Calibration is performed by adjusting the VRs of each of the components until that component's overall resistance level (e.g., including the VR, transistor and poly-resistor) matches or closely approximates the resistance of the target resistor 208. In this way, the ZQ resistor 200 is calibrated. Once calibrated, the VR settings of some of the components 202, 204 and 206 may be applied to the VRs of the DQ resistor 100. For example, the settings of a PMOS component 202 may be applied to the PMOS component 108, thereby achieving similar resistance levels in both of these components. Similarly, the settings of an NMOS component 204 may be applied to the NMOS component 110, thereby achieving similar resistance levels in both of these components. In this way, the ZQ resistor 200 is used to calibrate the DQ resistor 100. The calibration of each of the ZQ resistor's components 202, 204 and 206 is now described, followed by a description of how a calibrated ZQ resistor 200 is used to calibrate the DQ resistor 100 (e.g., how settings of the ZQ resistor 200 are applied to the DQ resistor 100).

In at least some embodiments, the component 206 is the first component of the ZQ resistor 200 to be calibrated. Specifically, the VR 214 of the component 206 is repeatedly adjusted until a resistance level is reached which causes the overall resistance of the component 206 to be the same as the target resistance level (e.g., 240 Ohms) of the target resistor 208. The repeated adjustment of the VR 214 is performed by circuit logic (FIGS. 3 and 4 a; described below) external to the ZQ resistor 200. To determine whether the resistances of the component 206 and the target resistor 208 match, the circuit logic monitors the voltage level at node 220. When the voltage at node 220 (i.e., the voltage across the target resistor 208) is half (or some predetermined fraction) of the supply voltage 222, the resistance levels of the component 206 and the target resistor 208 are substantially similar, if not the same. At this point, the circuit logic at least temporarily stops adjusting the VR 214. The component 206 has been calibrated to the resistance of the target resistor 208 (e.g., to 240 Ohms).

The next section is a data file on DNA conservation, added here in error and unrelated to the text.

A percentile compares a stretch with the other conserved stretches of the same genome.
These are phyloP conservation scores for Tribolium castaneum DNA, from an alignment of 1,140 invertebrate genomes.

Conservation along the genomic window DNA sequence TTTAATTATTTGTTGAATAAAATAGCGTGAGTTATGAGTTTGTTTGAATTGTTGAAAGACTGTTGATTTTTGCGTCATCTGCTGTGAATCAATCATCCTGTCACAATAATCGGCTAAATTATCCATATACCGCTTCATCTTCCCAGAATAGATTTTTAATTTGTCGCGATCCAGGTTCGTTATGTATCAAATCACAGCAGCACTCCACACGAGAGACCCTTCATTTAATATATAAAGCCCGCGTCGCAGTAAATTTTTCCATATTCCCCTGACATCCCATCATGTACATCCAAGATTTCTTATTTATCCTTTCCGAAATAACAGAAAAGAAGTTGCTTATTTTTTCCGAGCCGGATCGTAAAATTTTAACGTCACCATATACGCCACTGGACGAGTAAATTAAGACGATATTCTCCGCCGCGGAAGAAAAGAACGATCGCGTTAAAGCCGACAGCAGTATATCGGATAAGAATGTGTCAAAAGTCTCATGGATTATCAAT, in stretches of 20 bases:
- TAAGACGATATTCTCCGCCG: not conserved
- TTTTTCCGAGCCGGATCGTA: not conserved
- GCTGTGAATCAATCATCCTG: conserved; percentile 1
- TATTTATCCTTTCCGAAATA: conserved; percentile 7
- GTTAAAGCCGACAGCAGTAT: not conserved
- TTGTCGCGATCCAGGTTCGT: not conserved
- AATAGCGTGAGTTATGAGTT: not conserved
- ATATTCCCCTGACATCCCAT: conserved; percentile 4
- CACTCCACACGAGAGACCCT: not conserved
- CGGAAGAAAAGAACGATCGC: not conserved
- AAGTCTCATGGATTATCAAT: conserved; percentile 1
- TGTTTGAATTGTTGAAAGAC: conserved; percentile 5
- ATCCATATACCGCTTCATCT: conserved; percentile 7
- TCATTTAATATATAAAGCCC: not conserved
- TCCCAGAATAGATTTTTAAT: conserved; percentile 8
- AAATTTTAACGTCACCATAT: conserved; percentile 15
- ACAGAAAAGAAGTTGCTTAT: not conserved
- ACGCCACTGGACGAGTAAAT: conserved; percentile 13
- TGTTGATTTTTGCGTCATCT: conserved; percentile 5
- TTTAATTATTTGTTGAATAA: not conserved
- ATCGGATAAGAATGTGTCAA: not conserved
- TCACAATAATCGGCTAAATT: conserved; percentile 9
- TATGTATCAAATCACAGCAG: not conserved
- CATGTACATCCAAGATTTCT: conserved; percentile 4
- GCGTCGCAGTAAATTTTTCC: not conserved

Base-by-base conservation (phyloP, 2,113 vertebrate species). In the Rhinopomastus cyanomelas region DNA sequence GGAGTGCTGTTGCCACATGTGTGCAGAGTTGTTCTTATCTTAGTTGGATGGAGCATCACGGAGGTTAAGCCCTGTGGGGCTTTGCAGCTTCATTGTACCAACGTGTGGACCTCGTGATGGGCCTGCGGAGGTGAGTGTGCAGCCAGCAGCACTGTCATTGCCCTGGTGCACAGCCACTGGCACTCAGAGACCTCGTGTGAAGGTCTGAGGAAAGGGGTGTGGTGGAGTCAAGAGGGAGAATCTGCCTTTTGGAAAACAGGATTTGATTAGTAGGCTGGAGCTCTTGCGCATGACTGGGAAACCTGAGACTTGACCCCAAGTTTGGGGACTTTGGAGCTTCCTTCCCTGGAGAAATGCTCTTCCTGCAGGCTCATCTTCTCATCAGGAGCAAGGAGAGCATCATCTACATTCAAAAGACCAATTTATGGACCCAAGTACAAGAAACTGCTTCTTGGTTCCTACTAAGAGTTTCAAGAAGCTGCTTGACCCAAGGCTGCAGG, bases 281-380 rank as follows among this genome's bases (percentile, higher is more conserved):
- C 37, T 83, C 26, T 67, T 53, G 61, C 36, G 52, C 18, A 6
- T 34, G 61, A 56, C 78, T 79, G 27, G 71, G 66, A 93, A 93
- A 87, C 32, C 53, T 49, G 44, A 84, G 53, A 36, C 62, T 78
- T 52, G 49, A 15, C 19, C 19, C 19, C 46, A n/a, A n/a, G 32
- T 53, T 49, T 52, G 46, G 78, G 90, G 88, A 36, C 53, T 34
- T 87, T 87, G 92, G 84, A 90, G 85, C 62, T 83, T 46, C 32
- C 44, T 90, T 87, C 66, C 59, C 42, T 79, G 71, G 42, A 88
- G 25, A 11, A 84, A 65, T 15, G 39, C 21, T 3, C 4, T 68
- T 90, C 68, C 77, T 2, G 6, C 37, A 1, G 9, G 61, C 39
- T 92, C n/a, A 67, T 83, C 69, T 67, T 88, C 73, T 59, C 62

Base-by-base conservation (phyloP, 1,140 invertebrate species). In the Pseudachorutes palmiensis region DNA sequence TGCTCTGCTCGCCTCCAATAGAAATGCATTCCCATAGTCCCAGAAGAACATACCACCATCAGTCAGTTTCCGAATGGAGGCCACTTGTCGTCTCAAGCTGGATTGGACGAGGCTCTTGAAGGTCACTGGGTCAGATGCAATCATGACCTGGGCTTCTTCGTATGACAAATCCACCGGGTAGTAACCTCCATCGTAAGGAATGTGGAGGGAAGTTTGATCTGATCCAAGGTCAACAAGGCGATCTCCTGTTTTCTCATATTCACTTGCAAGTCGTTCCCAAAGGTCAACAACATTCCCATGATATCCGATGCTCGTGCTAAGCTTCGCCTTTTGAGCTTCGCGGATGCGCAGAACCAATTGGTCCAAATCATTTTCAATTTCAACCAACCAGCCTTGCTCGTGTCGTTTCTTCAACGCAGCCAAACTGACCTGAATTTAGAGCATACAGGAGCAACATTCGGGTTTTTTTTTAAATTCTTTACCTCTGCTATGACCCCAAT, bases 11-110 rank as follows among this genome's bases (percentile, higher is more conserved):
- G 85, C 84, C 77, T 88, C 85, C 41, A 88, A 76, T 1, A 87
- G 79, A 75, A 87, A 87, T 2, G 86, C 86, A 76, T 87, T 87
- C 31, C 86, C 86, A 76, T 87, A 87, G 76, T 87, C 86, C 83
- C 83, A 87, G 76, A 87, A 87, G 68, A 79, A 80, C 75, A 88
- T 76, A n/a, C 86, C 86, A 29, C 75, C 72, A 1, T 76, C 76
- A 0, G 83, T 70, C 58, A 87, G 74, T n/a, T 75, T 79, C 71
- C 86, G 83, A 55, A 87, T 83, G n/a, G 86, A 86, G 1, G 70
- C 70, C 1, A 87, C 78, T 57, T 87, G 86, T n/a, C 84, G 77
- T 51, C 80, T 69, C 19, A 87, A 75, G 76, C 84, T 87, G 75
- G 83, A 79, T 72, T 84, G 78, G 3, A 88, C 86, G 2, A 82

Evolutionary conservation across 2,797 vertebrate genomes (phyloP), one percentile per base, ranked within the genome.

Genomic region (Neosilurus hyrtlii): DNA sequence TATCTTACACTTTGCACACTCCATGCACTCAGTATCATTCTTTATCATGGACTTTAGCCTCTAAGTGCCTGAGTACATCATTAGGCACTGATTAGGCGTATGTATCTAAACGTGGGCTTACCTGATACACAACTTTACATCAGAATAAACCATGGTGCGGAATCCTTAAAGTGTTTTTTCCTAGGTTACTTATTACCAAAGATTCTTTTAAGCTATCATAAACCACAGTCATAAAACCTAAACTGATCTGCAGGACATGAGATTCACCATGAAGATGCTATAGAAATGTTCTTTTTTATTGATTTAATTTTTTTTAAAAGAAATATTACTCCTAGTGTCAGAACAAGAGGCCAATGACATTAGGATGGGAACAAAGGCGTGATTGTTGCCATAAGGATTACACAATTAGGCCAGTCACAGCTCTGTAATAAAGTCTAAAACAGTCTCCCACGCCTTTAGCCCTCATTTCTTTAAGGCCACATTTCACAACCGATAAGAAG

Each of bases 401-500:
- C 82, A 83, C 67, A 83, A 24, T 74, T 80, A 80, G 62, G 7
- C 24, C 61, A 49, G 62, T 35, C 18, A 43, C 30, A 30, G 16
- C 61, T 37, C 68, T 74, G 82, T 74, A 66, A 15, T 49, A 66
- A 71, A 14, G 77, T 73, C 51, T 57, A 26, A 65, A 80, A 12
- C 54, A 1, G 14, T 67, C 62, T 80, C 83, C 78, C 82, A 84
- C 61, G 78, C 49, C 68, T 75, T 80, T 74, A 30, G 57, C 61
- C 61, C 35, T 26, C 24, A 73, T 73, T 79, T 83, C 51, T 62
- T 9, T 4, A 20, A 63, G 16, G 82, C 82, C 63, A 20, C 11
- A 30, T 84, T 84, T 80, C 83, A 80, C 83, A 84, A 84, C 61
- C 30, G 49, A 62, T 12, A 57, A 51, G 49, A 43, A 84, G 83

In at least some embodiments, the components 206 and 202 are of the same type. For example, the component 206 may be a PMOS-based component and the component 202 also may be a PMOS-based component. Accordingly, to calibrate the component 202, the settings of the VR 214 are applied to the VR 210. In this way, the component 202 is calibrated to the resistance level of the target resistor 208 (e.g., to 240 Ohms).

Unlike the components 202 and 206, however, the component 204 may be an NMOS-based component. Accordingly, separate circuit logic—albeit similar to the one used to calibrate the component 206—is used to calibrate the component 204. In particular, the circuit logic associated with the component 204 repeatedly adjusts the resistance level of the VR 212 until the overall resistance of the component 204 is substantially similar to that of the component 202. The resistance of the component 204 is matched to the resistance of the component 202 because the component 202 has already been calibrated (e.g., to 240 Ohms). The circuit logic of the component 204 repeatedly adjusts the resistance level of the VR 212 until the voltage at node 224 is half (or some predetermined fraction) of the supply voltage 226. When the voltage at node 224 is half of the supply voltage 226, the resistances of the components 202 and 204 are similar, if not the same. In this way, all of the components 202, 204 and 206 are calibrated to the desired resistance level (e.g., 240 Ohms) of the target resistor 208. When the components 202, 204 and 206 are calibrated to the desired resistance level, the ZQ resistor 200 is said to be calibrated.